How long does sperm live outside the body?
A sperm’s life cycle outside the male body begins at the moment of ejaculation. Some die within minutes, and some can live anywhere up to seven days, under perfect conditions. But most live about two or three days inside the female reproductive system, according to USC Fertility.
Typically, one ejaculation contains up to 500 million sperm, according to the University of California, Santa Barbara (UCSB). You need just one sperm to make it to the right place — the correct fallopian tube — at the correct time — after ovulation — to create a new life.
This makes it seem like pregnancy could occur very easily. It often does, of course, but most sperm die before making it to their final destination, according to the American Pregnancy Association. Understanding how long sperm live — inside and outside the body — can help whether you are trying to get pregnant or trying to avoid getting pregnant.
The sperm’s journey to the egg
The goal of a sperm is to swim through a woman’s cervix and uterus to end in the fallopian tube in search of an egg. It isn’t as easy as it sounds. During this process, sperm cells face many obstacles, and with each obstacle, the sperm count goes down. Out of the half-million sperm that started out on the journey, relatively few actually reach the woman’s egg — if there even is one available at that time.
How long does sperm live if it’s outside the woman’s body?
When a sperm ends up outside of the woman’s body, it lives only a few minutes. Sperm needs moisture and warmth to live, so once exposed to air, they quickly die. As soon as semen dries, the sperm within it dies.
This might lead to the idea that “pulling out” before ejaculation can prevent a pregnancy, but that isn’t always the case. Pre-ejaculation fluids can contain sperm and can be left inside the vagina before you pull out, according to UCSB. Additionally, semen that is close to the vagina where there is warmth and moisture can live up to 20 minutes and can still make it inside. The pull-out method is ineffective because pre-ejaculation fluid contains sperm and it is difficult to anticipate when that fluid will be released and thus avoid sperm in the vagina.
Can sperm survive in a hot tub?
Because sperm need moisture and warmth to survive, it is
possible for sperm to live when ejaculation occurs in a hot tub, but they only
survive for a few seconds according to UCSB. The chances of becoming pregnant in this way are very slim.
The ratio of water to sperm is quite high ,and the chances of a sperm making it
through the water and into the vagina is low. Besides, any chemicals, soap, or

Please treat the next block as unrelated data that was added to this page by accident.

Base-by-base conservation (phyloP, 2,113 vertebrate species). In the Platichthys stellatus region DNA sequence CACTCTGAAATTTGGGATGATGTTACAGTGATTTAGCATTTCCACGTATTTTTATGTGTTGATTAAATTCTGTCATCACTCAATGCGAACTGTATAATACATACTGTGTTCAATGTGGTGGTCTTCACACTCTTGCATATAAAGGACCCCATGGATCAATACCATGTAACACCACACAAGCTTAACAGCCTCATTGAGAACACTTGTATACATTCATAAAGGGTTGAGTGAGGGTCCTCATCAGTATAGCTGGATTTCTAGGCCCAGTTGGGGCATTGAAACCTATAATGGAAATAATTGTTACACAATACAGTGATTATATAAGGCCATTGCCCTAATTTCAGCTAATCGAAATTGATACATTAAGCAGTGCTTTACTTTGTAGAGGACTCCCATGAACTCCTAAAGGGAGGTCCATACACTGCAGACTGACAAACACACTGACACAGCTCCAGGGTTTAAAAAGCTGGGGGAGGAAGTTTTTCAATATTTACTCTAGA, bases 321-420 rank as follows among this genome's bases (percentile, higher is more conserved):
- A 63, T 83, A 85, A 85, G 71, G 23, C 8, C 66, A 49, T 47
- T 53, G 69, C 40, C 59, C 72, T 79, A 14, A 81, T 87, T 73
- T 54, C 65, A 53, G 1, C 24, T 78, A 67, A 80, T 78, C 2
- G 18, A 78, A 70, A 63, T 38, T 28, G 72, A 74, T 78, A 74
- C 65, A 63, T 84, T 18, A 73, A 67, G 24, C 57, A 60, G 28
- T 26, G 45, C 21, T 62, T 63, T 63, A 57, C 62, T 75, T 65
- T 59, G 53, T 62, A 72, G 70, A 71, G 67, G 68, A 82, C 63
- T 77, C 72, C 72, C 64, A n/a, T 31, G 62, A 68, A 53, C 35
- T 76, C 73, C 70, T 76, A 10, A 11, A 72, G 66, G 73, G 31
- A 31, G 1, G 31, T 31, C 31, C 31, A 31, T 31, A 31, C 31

suds in the water are likely to kill the sperm.
How long is there a risk of pregnancy when the man ejaculates in the woman’s vagina?
During vaginal intercourse, sperm is deposited in the acidic vagina according to the UCSB. This atmosphere kills the sperm that don’t make it to the cervix within hours. During ovulation, the pH of the reproductive tract becomes less acidic and sperm might live a little longer, giving them extra time to swim upward toward the cervix.
Sperm that make it to the cervix and uterus have a longer life. They can live there up to five days, according to the American Pregnancy Association, although most will die within one to two days. Here, cervical fluids work to propel the living sperm through the uterus and into a fallopian tube. Some experts believe that the cervical fluid acts as a filter, allowing the most motile sperm through while stopping less motile sperm.
Finally, some sperm make it to a fallopian tube. Although a few thousand might make the complete journey there, only a few will find an egg. The rest die during the search, according to UCSB. The average life of a sperm that makes it to the fallopian tube is three to four days, although some can live as long as a week. That means an egg making its way through the fallopian tube during that time could be fertilized, potentially leading to a pregnancy.
But what about the lifespan of an egg? If as perm does make it to the fallopian tube, it must fertilize the egg within 12-24 hours of the egg’s release from the ovary in order for pregnancy to occur, according to the American Pregnancy Association.
What to do if you believe you’re at risk of unwanted pregnancy
Think you may be at risk of unintended pregnancy? Emergency contraception is available. There are several options available, including over-the-counter pills, like Plan B (although you don't need a prescription, you just need to ask the pharmacist for it), and even the copper IUD (which a physician must insert). No matter which option you choose, it should be taken as soon as possible after unprotected sex. For example, Plan B One-Step should be taken within 72 hours after sex. But the sooner you take it, the better it works.